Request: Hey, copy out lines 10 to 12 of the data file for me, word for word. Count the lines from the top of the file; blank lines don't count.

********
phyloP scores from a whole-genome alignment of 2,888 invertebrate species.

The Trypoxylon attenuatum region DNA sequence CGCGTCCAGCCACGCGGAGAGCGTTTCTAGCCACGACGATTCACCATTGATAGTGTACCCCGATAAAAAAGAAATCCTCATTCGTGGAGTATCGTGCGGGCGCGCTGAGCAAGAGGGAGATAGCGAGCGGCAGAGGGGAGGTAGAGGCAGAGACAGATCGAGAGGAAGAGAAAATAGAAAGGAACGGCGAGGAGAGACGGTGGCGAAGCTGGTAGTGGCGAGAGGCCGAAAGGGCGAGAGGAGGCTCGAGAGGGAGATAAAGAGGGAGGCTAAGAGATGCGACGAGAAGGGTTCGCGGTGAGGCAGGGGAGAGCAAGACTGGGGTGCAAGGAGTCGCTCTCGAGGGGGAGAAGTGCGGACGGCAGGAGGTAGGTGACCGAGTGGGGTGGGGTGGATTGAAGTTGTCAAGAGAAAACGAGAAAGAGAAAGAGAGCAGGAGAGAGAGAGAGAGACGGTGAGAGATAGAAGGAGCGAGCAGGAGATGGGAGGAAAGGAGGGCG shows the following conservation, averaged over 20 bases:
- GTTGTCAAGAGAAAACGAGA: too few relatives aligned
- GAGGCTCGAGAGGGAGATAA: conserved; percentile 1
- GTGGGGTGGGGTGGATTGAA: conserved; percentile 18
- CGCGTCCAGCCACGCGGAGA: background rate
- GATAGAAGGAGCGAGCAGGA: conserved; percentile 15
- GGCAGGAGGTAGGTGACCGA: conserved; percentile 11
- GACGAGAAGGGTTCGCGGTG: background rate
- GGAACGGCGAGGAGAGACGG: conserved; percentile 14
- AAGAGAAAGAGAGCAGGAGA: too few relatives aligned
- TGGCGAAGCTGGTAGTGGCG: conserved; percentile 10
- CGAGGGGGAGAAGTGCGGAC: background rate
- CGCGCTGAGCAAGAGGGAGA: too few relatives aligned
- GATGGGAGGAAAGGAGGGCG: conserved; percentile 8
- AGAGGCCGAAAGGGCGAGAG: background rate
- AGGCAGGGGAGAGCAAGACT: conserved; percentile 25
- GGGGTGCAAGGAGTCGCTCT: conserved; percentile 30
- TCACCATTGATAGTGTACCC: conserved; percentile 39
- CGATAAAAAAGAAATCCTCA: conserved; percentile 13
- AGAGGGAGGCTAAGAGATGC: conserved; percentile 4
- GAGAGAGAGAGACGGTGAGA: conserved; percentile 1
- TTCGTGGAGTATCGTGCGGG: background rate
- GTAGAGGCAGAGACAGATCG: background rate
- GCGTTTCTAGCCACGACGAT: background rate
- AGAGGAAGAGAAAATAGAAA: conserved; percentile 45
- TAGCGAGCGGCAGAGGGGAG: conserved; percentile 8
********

- GGAACGGCGAGGAGAGACGG: conserved; percentile 14
- AAGAGAAAGAGAGCAGGAGA: too few relatives aligned
- TGGCGAAGCTGGTAGTGGCG: conserved; percentile 10